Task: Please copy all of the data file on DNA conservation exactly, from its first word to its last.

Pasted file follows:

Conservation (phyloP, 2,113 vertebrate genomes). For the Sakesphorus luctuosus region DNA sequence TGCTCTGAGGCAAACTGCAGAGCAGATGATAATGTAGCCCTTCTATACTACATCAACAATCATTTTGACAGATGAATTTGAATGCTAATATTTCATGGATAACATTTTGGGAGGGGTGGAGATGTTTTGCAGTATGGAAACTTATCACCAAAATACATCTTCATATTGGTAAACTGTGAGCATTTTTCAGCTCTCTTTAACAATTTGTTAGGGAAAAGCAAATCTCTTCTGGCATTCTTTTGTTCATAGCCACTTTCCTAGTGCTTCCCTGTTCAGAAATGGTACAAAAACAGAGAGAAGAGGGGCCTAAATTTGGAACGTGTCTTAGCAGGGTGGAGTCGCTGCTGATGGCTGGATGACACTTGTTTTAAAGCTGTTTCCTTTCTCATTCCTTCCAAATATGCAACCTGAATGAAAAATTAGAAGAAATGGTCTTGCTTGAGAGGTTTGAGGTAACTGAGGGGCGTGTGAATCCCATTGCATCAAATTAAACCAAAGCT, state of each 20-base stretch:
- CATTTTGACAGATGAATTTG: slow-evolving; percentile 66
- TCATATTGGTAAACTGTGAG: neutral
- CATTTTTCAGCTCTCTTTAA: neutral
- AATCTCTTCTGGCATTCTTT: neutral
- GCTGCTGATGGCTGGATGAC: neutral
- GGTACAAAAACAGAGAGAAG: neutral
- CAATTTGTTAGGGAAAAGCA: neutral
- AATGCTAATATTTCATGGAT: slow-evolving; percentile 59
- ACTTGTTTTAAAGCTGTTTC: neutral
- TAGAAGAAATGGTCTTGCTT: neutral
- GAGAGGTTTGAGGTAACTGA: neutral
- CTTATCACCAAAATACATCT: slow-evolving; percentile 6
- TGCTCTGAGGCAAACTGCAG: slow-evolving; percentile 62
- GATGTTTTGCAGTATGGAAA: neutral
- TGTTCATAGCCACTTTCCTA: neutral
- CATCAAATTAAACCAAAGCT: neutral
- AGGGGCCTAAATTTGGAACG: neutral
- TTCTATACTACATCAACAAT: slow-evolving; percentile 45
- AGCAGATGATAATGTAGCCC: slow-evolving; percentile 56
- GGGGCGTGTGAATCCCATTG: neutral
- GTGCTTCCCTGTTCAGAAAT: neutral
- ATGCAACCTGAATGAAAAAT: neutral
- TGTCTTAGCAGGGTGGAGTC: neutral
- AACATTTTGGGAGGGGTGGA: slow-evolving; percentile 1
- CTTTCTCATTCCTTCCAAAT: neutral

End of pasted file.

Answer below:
Conservation (phyloP, 2,113 vertebrate genomes). For the Sakesphorus luctuosus region DNA sequence TGCTCTGAGGCAAACTGCAGAGCAGATGATAATGTAGCCCTTCTATACTACATCAACAATCATTTTGACAGATGAATTTGAATGCTAATATTTCATGGATAACATTTTGGGAGGGGTGGAGATGTTTTGCAGTATGGAAACTTATCACCAAAATACATCTTCATATTGGTAAACTGTGAGCATTTTTCAGCTCTCTTTAACAATTTGTTAGGGAAAAGCAAATCTCTTCTGGCATTCTTTTGTTCATAGCCACTTTCCTAGTGCTTCCCTGTTCAGAAATGGTACAAAAACAGAGAGAAGAGGGGCCTAAATTTGGAACGTGTCTTAGCAGGGTGGAGTCGCTGCTGATGGCTGGATGACACTTGTTTTAAAGCTGTTTCCTTTCTCATTCCTTCCAAATATGCAACCTGAATGAAAAATTAGAAGAAATGGTCTTGCTTGAGAGGTTTGAGGTAACTGAGGGGCGTGTGAATCCCATTGCATCAAATTAAACCAAAGCT, state of each 20-base stretch:
- CATTTTGACAGATGAATTTG: slow-evolving; percentile 66
- TCATATTGGTAAACTGTGAG: neutral
- CATTTTTCAGCTCTCTTTAA: neutral
- AATCTCTTCTGGCATTCTTT: neutral
- GCTGCTGATGGCTGGATGAC: neutral
- GGTACAAAAACAGAGAGAAG: neutral
- CAATTTGTTAGGGAAAAGCA: neutral
- AATGCTAATATTTCATGGAT: slow-evolving; percentile 59
- ACTTGTTTTAAAGCTGTTTC: neutral
- TAGAAGAAATGGTCTTGCTT: neutral
- GAGAGGTTTGAGGTAACTGA: neutral
- CTTATCACCAAAATACATCT: slow-evolving; percentile 6
- TGCTCTGAGGCAAACTGCAG: slow-evolving; percentile 62
- GATGTTTTGCAGTATGGAAA: neutral
- TGTTCATAGCCACTTTCCTA: neutral
- CATCAAATTAAACCAAAGCT: neutral
- AGGGGCCTAAATTTGGAACG: neutral
- TTCTATACTACATCAACAAT: slow-evolving; percentile 45
- AGCAGATGATAATGTAGCCC: slow-evolving; percentile 56
- GGGGCGTGTGAATCCCATTG: neutral
- GTGCTTCCCTGTTCAGAAAT: neutral
- ATGCAACCTGAATGAAAAAT: neutral
- TGTCTTAGCAGGGTGGAGTC: neutral
- AACATTTTGGGAGGGGTGGA: slow-evolving; percentile 1
- CTTTCTCATTCCTTCCAAAT: neutral